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The Development of Conceptions of the Right to Literacy in Traditional Rural Africa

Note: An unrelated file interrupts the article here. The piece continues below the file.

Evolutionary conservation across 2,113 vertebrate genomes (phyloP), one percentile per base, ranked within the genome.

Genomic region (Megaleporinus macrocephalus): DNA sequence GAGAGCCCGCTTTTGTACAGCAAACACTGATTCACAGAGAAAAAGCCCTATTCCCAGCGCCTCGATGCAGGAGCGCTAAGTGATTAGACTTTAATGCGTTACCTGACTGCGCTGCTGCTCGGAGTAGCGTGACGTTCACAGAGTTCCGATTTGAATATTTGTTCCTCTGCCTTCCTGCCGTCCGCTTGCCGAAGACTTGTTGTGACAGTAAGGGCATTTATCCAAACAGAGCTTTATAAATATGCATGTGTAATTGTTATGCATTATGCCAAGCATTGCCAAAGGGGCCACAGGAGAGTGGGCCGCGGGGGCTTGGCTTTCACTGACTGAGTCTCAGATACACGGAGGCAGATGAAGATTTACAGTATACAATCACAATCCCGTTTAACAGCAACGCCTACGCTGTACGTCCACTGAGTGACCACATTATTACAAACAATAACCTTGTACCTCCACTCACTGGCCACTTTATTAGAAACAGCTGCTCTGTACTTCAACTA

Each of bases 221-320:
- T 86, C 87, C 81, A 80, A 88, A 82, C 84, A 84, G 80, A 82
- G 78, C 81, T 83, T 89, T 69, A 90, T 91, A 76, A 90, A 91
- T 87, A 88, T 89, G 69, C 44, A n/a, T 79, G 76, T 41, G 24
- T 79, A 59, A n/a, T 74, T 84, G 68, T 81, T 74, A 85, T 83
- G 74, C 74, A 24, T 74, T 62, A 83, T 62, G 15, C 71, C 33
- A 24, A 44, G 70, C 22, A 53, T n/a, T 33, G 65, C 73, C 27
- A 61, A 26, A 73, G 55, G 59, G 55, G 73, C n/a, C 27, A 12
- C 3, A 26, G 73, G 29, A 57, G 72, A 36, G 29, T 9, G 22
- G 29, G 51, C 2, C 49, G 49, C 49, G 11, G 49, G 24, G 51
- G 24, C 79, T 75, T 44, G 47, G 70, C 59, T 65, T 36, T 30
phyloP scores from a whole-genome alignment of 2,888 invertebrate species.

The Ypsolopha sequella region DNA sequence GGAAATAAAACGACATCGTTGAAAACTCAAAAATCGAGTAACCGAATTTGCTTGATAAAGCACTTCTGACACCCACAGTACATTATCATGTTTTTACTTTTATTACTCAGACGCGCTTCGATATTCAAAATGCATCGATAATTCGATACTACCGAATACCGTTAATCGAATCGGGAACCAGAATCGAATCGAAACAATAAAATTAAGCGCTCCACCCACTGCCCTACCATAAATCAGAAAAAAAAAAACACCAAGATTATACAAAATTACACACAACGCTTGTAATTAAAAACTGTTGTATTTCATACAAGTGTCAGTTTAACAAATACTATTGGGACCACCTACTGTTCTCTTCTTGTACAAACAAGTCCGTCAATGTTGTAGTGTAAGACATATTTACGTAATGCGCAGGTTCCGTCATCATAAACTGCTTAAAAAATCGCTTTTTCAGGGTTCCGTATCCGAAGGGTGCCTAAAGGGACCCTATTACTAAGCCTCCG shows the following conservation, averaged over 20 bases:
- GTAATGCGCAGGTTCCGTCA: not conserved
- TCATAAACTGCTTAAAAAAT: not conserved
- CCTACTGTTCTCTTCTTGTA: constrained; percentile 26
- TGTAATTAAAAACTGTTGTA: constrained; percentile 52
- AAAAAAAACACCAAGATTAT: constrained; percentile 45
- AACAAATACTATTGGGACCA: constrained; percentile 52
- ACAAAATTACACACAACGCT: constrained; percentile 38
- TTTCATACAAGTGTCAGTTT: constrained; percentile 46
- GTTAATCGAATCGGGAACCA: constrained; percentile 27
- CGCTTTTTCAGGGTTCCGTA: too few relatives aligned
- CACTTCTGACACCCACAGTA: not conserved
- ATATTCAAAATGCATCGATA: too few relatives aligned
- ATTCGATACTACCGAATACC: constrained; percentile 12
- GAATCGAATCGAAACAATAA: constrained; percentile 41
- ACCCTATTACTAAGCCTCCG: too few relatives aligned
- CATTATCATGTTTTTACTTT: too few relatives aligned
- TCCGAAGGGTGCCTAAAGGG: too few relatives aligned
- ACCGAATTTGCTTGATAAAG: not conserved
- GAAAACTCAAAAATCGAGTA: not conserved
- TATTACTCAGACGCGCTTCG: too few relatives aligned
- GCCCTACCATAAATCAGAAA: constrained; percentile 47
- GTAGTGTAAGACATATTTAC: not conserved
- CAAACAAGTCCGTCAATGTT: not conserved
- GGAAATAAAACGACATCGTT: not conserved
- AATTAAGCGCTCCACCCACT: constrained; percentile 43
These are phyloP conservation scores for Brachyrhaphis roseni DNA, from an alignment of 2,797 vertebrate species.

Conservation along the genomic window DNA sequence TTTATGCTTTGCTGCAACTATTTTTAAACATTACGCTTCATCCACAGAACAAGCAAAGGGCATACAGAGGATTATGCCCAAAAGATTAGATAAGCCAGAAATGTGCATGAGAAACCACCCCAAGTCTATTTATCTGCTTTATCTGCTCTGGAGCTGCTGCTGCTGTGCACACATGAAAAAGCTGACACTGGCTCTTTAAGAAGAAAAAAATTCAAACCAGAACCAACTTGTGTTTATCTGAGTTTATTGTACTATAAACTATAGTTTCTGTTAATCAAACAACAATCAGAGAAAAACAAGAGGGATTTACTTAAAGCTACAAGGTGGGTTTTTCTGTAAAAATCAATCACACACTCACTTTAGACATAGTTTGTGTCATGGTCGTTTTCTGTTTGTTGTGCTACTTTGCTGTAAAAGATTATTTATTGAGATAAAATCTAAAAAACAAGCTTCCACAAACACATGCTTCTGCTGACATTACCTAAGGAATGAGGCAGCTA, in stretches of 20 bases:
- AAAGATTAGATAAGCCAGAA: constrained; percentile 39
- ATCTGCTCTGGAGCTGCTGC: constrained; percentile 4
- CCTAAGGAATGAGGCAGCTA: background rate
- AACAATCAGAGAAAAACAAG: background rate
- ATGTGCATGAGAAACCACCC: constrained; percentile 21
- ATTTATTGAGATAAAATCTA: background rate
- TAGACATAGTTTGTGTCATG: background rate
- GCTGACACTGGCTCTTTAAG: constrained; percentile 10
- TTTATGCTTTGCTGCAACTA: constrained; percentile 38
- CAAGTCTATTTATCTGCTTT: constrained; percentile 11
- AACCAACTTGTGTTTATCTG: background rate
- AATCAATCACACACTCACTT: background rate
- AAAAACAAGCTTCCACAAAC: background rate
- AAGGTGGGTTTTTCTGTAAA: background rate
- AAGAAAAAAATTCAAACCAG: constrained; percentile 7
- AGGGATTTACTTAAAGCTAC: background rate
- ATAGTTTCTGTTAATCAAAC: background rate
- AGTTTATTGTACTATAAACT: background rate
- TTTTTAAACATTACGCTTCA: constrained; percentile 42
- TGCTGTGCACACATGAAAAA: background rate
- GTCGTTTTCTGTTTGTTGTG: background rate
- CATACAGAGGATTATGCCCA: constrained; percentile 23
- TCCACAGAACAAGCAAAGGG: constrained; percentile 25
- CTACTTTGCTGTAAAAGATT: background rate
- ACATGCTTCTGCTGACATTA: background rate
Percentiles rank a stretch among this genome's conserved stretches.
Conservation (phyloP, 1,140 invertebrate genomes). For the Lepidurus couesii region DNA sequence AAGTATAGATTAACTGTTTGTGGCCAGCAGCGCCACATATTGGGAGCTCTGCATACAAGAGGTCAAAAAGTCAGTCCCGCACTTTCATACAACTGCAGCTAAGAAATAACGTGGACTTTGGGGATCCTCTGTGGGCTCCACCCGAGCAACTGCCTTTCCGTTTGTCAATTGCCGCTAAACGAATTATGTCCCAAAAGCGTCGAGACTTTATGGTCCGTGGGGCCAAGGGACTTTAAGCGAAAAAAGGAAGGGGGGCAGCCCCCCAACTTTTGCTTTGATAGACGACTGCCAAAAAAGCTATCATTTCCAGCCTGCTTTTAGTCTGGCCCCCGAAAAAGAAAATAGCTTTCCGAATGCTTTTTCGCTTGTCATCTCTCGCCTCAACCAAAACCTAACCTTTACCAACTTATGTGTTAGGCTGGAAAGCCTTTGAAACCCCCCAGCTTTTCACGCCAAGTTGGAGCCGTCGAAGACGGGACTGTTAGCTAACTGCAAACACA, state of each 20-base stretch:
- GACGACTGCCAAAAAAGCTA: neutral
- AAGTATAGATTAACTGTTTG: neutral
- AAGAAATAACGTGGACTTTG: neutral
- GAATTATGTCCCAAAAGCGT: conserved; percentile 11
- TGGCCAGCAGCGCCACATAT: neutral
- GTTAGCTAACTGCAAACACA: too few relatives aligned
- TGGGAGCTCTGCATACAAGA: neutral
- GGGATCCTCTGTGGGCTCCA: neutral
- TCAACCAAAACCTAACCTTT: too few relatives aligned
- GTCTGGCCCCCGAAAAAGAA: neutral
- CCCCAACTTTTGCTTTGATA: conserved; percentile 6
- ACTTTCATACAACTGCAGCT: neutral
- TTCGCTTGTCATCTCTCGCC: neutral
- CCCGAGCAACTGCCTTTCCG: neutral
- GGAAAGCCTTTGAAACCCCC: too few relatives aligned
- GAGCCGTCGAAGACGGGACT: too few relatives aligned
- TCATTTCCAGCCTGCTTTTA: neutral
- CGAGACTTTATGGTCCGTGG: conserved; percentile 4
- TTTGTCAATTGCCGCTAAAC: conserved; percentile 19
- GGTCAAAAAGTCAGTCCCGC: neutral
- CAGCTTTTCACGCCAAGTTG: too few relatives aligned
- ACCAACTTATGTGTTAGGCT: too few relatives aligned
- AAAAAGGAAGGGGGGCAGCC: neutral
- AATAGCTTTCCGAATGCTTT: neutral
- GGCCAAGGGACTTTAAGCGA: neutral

This study examined conceptions of the right to literacy in children, adolescents, and young adults living in rural Zulu villages in the mountains of KwaZulu Natal, South Africa, as one instantiation of the development of conceptions of human rights in a developing world setting. Of human rights, literacy was chosen because of its familiarity to children and adolescents and because of its recognized importance to the promotion of well-being and equality in the developing world; the setting was chosen as representative of a traditional non-Western group living in relative geographical isolation. The participants (N = 72), in three groups, 10-11, 15-16, and 18-21 years old, equally divided by sex, were posed questions about the right to literacy, its properties in the abstract, and about hypothetical scenarios presenting conflicts between the right to literacy and cultural preservation, parental authority, and gender roles. Participants were asked to justify their responses to each question. Findings showed that participants endorsed the right to literacy in the abstract assessments (93% - 100%) and conflict assessments (61% - 100%), using, in the majority of instances, rationales of agency - capacities and resources promoting self-determination and well-being - and morality. This understanding of human rights, as it was isomorphic with `Western' conceptions of human rights as determined by previous North American studies and by philosophical treatments of human rights, provided evidence for commonalities in moral development processes between Western and traditional `non-Western' settings. The conflict assessments provided evidence for how children coordinate this right in the context of their families and communities and their evaluations of the relative importance of rights in comparison to other social values.

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